3 February 2015
This article first appeared in Cambridge News.
You can hardly move these days for people using 3D printers to make stuff.
From guns to laptops to houses, pretty much anything you imagine has been manufactured using one of the clever machines that squirts magic stuff (well, it seems pretty magic) out of tiny holes until a functioning product appears.
And ever since there have been 3D printers, there have been people trying to print body-parts; last week, scientists from the Feinstein Institute in New York announced they had succeeded in printing cartilage which can be used to repair damaged windpipes, while Dutch experts recently printed replacement ankle ligaments.
So how far can this technology go? Well, according to Simon Burnell, a technology expert from Melbourn's PA Consulting, quite a long way.
"3D printing has been around for 15 years or so and it's had a huge impact on the design development process," he said.
"It's only more recently that people have started to look at how it can be used in health care in terms of personalising replacement parts."
According to Simon, one of the first areas of the body that could benefit is the mouth.
"People are looking at dentistry because printers can be used to make hard ceramics," he said.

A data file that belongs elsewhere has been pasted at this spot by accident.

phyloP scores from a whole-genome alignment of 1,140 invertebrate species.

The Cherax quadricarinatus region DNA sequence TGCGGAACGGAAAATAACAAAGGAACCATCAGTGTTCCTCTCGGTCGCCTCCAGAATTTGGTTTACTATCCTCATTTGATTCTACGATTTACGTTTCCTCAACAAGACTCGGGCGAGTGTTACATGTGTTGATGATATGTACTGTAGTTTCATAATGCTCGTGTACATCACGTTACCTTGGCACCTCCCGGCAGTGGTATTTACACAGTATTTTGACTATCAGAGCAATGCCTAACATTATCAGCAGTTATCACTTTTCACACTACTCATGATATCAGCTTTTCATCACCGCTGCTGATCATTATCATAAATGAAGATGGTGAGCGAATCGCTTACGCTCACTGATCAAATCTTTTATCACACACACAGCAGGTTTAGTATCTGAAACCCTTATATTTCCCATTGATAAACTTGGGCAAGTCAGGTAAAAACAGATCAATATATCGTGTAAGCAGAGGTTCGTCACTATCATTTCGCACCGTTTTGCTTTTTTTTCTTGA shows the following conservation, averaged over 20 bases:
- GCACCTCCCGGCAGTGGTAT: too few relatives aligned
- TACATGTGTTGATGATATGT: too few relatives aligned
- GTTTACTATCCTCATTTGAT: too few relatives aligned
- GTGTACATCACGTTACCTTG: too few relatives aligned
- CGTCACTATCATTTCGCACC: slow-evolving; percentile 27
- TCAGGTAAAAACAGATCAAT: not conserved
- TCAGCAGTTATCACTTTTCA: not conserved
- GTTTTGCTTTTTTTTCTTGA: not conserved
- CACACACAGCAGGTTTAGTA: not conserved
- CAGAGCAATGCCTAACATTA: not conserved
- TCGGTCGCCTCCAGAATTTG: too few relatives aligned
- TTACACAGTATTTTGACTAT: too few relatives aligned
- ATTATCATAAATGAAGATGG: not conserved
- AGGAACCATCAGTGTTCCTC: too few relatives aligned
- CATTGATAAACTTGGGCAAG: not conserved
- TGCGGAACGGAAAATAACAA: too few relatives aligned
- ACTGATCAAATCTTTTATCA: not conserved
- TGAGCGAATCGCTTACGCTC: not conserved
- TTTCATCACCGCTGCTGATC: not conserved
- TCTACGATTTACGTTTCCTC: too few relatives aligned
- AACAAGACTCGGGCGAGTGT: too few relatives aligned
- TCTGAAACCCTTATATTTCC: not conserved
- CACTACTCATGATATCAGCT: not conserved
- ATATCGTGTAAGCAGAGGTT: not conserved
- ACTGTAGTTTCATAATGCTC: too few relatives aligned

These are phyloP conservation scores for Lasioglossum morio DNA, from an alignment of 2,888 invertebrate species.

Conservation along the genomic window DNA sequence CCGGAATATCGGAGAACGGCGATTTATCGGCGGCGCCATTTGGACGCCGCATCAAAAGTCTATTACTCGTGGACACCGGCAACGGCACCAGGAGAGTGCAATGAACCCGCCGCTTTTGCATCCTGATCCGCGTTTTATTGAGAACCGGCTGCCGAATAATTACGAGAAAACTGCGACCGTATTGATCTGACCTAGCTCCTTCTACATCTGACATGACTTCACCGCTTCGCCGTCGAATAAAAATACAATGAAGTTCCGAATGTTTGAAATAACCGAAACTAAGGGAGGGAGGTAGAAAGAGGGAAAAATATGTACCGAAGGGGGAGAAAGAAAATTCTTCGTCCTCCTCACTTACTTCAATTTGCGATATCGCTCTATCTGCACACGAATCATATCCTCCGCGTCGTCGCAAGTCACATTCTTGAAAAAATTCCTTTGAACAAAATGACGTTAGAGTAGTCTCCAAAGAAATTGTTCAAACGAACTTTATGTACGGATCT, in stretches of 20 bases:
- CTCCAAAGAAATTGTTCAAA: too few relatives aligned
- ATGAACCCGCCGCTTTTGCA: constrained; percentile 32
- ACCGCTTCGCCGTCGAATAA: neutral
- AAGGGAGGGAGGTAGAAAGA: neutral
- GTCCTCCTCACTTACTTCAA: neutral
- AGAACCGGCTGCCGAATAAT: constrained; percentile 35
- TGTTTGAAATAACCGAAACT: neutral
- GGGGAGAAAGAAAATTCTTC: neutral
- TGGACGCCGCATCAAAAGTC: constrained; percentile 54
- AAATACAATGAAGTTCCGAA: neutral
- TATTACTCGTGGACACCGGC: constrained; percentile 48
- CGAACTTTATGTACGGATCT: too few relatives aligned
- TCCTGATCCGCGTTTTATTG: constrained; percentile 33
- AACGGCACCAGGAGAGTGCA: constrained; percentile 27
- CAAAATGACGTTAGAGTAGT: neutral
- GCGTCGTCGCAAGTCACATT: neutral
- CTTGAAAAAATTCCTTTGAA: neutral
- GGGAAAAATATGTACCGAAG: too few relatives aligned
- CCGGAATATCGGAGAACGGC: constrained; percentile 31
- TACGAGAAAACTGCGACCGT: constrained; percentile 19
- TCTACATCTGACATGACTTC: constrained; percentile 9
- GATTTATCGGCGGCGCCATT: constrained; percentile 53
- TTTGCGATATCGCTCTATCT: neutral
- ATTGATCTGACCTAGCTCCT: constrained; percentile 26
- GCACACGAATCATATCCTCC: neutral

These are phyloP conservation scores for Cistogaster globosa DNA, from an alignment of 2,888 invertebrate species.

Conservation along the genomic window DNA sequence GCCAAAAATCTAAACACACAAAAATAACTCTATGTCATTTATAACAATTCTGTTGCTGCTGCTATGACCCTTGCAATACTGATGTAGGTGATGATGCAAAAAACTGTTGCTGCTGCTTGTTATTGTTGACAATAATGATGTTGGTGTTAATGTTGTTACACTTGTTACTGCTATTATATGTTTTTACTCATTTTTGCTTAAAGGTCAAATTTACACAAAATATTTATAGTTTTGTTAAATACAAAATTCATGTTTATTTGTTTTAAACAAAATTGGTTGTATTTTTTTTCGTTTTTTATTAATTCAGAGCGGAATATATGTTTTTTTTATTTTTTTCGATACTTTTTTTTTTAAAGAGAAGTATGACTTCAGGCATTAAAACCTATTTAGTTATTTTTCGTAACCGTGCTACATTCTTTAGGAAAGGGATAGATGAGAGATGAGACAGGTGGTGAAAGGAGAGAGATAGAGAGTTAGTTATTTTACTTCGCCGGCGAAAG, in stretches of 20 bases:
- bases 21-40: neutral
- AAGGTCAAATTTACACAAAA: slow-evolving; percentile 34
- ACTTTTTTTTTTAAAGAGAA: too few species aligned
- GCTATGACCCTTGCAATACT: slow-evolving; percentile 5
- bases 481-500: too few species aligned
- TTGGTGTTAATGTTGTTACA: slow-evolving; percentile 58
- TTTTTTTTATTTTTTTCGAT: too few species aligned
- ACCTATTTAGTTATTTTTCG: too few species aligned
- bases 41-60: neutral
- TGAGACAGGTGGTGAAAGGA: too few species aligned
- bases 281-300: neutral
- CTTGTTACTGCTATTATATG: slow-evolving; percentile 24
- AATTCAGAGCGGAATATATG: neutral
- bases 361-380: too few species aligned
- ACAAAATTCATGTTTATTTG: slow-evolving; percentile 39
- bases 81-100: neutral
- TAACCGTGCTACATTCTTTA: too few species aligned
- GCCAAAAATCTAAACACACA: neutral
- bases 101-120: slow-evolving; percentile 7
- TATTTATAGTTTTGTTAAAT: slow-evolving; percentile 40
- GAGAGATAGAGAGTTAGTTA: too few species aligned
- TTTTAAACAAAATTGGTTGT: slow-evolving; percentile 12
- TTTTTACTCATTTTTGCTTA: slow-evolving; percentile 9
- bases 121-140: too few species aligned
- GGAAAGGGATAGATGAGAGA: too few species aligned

"Dentists are already making scans, so you could possibly use those as the basis for printing a tooth, rather than going through the process of making a mould and cast for dentures, which isn't very comfortable for patients."
To print the windpipe, scientists built a scaffold made out of the same PLA filament used in standard 3D printing projects.
After that, they applied a mixture of chondrocytes, or healthy cartilage cells, and collagen, before 'baking' it in a custom bioreactor to make sure the cells grew properly.
While this process is, relatively speaking, pretty simple, manufacturing a 'soft' body part such as an organ is far more problematic.
Simon explained: "When printing organs you need to ensure the flow of blood is correct, so the real challenge is how do you print small holes that allow the blood to move around the correctly?
"I think if 3D printing of organs is going to work there will need to be collaboration with other technologies. If you print cells they don't just stay alive, so if you print an organ how do you keep it alive and grow it?"
As with many emerging technologies, Simon believes cost will be a key factor in whether it is widely adopted.
"We don't know how much it will cost to print an organ, or what this cost will be in relation to staying on a transplant list," he said. "Why would you print organs when you've got a healthy donation programme? On the other hand, there's a viability aspect, and if you custom-print an organ there may be less chance it is rejected by the body.
"In the short-term, I think we're more likely to see growth in the printing of 'harder' body parts."